Sending entanglement through air and space

The longest-standing research area of the Ursin group is free-space quantum communication. The first milestones were reached in the late 2000s, when Rupert Ursin et al. showed QKD over a 144km link in the Canaries. More recently, we have deployed real-world intra-city links with our very own ground station on the institute’s rooftop, and even satellite connections.

Satellite QKD

The only way to establish a quantum connection over a distance of more than 300 kilometers is the deployment of satellites. In a collaboration with the Chinese Academy of Sciences, the Ursin group realized the first intercontinental quantum key distribution by exchanging a quantum signal with the Chinese satellite Micius [1]. Using this key, the first intercontinental quantum-secure telephone call was held between China and Austria on 27th September 2017.


The development, launch and maintenance of large-scale satellites is extremely expensive. An cheaper alternative, especially for scientific missions, is the deployment of small nanosatellites, so-called CubeSats, which are around the size of a shoebox. The Ursin group has used its expertise for several design studies in collaboration with satellite experts: The Q³Sat [2] and the NanoBob [3] as receiver satellites and also a CubeSat sender mission [4].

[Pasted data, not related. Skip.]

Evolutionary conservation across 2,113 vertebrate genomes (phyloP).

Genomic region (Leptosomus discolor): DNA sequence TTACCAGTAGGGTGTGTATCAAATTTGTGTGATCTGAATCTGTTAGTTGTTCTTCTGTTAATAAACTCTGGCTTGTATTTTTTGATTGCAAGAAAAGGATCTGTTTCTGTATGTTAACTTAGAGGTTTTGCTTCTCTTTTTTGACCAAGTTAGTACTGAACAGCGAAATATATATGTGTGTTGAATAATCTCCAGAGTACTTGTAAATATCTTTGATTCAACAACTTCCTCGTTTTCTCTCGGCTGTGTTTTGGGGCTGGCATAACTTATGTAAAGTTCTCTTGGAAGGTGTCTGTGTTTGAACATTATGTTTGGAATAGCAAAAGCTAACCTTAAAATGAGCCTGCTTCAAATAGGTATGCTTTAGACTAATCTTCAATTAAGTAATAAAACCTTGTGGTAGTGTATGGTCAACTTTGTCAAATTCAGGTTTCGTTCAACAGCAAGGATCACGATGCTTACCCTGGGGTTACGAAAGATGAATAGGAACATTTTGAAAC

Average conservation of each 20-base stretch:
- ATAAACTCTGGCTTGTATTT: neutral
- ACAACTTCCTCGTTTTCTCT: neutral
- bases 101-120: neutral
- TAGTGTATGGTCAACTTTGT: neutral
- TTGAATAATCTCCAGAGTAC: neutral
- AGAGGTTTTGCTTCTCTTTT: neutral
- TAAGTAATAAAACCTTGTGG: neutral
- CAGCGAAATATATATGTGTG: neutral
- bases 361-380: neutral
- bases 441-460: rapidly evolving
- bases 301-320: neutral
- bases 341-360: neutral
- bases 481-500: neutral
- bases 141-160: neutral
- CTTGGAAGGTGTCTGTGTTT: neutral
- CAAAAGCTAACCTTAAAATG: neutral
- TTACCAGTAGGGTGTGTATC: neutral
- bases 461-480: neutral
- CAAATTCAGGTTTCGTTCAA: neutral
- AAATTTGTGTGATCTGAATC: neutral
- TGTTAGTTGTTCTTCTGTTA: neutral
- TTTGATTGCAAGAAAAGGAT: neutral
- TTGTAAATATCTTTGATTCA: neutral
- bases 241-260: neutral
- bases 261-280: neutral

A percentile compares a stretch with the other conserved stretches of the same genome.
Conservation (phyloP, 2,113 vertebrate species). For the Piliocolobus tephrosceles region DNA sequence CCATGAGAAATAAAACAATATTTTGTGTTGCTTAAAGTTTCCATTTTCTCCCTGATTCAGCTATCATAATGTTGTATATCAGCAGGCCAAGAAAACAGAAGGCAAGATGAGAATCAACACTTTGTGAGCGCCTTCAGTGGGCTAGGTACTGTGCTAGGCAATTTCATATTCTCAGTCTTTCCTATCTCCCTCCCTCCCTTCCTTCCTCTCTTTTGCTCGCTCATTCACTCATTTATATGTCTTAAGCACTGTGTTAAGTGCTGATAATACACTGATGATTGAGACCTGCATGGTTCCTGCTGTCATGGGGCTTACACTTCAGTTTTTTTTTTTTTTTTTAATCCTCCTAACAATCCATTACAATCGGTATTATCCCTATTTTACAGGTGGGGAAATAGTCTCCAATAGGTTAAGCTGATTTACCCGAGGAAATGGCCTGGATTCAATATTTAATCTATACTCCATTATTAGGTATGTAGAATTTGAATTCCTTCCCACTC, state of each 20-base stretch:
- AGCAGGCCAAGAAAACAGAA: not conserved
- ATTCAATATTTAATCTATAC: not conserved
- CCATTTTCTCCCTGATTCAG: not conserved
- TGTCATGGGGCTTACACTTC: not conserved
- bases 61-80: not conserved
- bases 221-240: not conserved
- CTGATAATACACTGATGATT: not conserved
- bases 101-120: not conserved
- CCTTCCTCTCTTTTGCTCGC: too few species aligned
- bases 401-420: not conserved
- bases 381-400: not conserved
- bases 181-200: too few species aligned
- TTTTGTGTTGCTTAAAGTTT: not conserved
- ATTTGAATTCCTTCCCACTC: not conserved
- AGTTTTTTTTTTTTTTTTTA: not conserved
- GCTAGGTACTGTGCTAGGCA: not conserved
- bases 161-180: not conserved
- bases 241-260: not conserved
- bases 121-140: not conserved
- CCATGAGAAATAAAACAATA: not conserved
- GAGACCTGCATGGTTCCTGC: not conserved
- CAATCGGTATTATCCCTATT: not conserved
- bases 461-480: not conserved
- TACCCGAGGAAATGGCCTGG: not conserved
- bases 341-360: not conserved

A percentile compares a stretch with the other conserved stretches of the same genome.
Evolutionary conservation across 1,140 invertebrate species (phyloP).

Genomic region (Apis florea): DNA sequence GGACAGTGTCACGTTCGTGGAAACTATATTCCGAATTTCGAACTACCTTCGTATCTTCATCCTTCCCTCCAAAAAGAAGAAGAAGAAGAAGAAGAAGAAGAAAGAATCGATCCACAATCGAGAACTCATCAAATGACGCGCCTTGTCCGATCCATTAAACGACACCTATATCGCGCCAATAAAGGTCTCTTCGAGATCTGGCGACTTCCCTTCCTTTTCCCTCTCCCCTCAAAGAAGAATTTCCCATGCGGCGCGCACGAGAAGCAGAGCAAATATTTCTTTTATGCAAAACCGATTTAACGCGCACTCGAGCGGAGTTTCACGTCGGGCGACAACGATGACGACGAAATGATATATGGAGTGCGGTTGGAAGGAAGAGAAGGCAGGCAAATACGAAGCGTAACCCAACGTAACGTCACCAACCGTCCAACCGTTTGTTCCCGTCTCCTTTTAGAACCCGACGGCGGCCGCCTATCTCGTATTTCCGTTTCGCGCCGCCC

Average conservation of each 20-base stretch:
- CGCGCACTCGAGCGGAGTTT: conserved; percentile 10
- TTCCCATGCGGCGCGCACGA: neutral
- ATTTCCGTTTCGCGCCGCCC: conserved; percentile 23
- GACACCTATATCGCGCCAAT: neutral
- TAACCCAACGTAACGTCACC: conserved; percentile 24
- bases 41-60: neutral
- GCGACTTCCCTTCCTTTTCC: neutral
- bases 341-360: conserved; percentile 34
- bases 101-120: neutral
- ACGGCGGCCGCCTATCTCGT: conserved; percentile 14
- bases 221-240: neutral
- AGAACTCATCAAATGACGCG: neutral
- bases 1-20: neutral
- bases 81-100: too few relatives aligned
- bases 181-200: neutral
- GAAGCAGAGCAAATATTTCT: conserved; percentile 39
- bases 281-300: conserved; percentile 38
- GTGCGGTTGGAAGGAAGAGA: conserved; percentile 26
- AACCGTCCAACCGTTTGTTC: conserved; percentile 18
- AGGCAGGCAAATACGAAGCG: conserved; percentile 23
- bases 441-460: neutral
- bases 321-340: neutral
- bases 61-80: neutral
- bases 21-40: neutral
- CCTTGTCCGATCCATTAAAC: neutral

Entanglement in high dimensions

Quantum optical links through air can suffer from turbulent atmosphere and adverse weather conditions. It is therefore desirable to encode as much quantum information as possible in the photons sent. This can be done by using more than one of the photon’s degrees of freedom, e.g. polarization and creation time. The Ursin group demonstrated this for the first time in 2017 over a 1.2 km link in Vienna [5]. An extension of the experiment with emphasis on noise resilience was carried out in 2019 [6].

[1] S.-K. Liao et al., “Satellite-Relayed Intercontinental Quantum Network,” Phys. Rev. Lett., vol. 120, no. 3, 2018.

[2] S. P. Neumann et al., “Q3Sat: quantum communications uplink to a 3U CubeSat — feasibility & design,” EPJ Quantum Technol., vol. 5, no. 1, p. 4, Dec. 2018.

[3] E. Kerstel, A. Gardelein, M. Barthelemy, M. Fink, S. K. Joshi, and R. Ursin, “Nanobob: A CubeSat mission concept for quantum communication experiments in an uplink configuration,” EPJ Quantum Technol., vol. 5, no. 1, 2018.

[4] D. K. Oi et al., “CubeSat quantum communications mission,” EPJ Quantum Technol., vol. 4, no. 1, p. 6, 2017.

[5] F. Steinlechner et al., “Distribution of high-dimensional entanglement via an intra-city free-space link,” Nat. Commun., vol. 8, no. May, pp. 1–7, 2017.

[6] S. Ecker, L. Bulla, R. Ursin, and M. Huber, “Entanglement distribution beyond qubits or: How I stopped worrying and learned to love the noise,” Prep., 2018.